By Hakan Özçetin, Digital Ads Scientist, Realtime Agency
Traditional brick-and-mortar stores are embracing Ecommerce in unprecedented numbers as they attempt to capitalize on consumers’ dash to digital during the pandemic. It’s no wonder marketers are shifting budgets online: according to econsultancy.com, 45% of consumers said they’d bought a product online since Covid hit that they had only ever bought in-store before.
However, in the race for online revenues, the importance of ad creative is often overlooked. Sure, every marketer knows good creative is important – but what is “good” creative, and how important is it?
Facebook has declared that a staggering 60% of ad performance comes down to creative. If this stat seems high, it’s because it is. And as we enter a new era of customer privacy, the importance of creative continues to skyrocket from here.
Why? Let’s start with the Privacy Age. The Privacy Age is hallmarked by consumers’ reasonable desire to dictate how and when third parties use their online data. This is being propelled by Apple’s decision for iOS 14.5 to require mobile websites and apps to seek user permission to collect their data, and also Google’s promise to remove cookies from online marketing by 2024.
Cookies are crucial for retargeting strategies, lookalikes, first party data, and even second party audience formation.
But, most importantly, cookie data also informs algorithms that seek out consumers in places where marketing is likely to have most impact. Ad platform algorithms make sophisticated guesses about where and when an individual person will respond best to your ad, which ads will garner the most ideal responses, which people in your audience will respond best to which ad types, etc. No matter how much manual optimization your ops teams are doing, so much of your campaign performance relies on machine learning.
So, if cookies are removed from the digital marketer’s arsenal, brands face a snowballing issue of less data being tracked, which in turn makes algorithms less efficient, which in turn makes your campaigns produce less conversions in reality – not just tracked.
What can brands do to counteract this? They need to find new ways to support the algorithm in gaining more positive reinforcement and break this cycle, and creative/messaging optimization is the absolute best place to start. As mentioned, creative holds 60% of the responsibility for your ad performance, so if your creative is bad, you’re going to lose bids in auction – leaving the algorithm to its own devices and perpetuating the downwards cycle.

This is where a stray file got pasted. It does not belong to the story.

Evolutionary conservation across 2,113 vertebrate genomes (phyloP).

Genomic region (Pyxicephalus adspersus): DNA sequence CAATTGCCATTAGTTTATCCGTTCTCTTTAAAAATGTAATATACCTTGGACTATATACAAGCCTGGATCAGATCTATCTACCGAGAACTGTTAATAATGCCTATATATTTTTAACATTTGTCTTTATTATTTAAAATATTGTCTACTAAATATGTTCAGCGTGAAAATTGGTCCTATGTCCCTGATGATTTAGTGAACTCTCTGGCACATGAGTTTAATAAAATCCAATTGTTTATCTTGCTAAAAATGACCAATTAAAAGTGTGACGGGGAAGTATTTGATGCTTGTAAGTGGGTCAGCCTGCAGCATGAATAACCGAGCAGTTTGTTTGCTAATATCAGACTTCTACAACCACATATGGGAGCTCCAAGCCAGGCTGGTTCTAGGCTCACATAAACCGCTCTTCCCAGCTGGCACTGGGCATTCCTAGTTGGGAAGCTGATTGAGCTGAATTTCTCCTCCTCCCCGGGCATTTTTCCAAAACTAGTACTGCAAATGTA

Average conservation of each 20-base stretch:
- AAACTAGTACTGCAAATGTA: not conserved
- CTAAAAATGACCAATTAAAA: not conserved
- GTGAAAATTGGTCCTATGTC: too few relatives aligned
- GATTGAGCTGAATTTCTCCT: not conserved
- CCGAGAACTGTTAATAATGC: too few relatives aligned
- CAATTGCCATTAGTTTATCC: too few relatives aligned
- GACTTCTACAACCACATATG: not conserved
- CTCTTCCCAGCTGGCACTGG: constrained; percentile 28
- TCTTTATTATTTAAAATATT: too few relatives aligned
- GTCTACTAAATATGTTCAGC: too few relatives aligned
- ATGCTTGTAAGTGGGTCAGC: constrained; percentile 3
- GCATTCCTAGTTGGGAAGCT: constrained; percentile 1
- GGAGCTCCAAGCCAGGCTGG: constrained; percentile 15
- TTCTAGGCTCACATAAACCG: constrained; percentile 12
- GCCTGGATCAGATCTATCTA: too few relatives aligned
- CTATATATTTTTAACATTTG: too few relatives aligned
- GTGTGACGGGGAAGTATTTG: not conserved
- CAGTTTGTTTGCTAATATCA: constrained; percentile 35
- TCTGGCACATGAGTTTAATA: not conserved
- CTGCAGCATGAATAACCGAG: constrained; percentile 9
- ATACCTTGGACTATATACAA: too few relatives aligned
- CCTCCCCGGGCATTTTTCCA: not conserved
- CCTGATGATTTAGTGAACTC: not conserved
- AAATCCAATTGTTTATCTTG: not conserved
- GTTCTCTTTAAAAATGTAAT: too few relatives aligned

We asked in the beginning of the article what “good” creative looks like – and although this will vary from brand to brand, we want to give some recommendations of what we test when finding the most ideal creative format for our clients. Things you may want to consider testing are:
- Imagery and Color
- Ad Format
- Logo size and Placement
- In-creative Test/Messaging
- In-creative Call to Action
- Dynamic Overlays
Although it can and will be in many cases, testing needn’t be tedious, especially for smaller brands with limited budget. Because each variable needs to be tested against a constant for proper analysis to be done, we’d recommend testing one factor at a time with enough budget to ensure you can collect sufficient data (for conversion campaigns, this may be enough budget to ensure that creative has enough runway to produce 10 conversions or so).
Designing data-driven dynamic product feeds
Let’s look at this in action. We wanted to test and take advantage of dynamic ad elements for our interior-design client, Andrew Martin, which we knew had worked well for them in the past. So, with the help of our tech partner, Sprinklr, we developed new “dynamic image templates” for the brand – which are simply templates for ad creatives that update dynamically as information on performance per aspect is collected. For instance, if larger logos are performing best, the ads served will begin to contain more of our larger logos vs smaller. The creatives are then pulled through the API and served in Facebook ads.
Now – we mentioned that we run all tests against a constant variable – and this test was no exception. In running these dynamic ads against our standard, non-dynamic ads, we actually saw a 300% ROAS lift in the dynamic ones!
Keep in mind, the non-dynamic ads contained many of the same elements (images, messaging, etc) that the dynamic ones did. The difference is that the dynamic updates helped us gather learnings and optimize the creative much more quickly, and because we were optimizing more quickly, the algorithm was also being fed positive data more quickly, allowing it to do its job of finding purchasers more effectively. It’s a “help me help you” situation, which if you support the algorithm, it will support your campaigns back.
If you’re seeing diminishing returns on your ecommerce campaigns, we recommend investing your time in creative strategy and testing methodology that will spit back clear, concrete learnings. Without this, you risk making optimizations that not only aren’t statistically sound, but ultimately harm the efficiency of the algorithm, and continue to bring down results.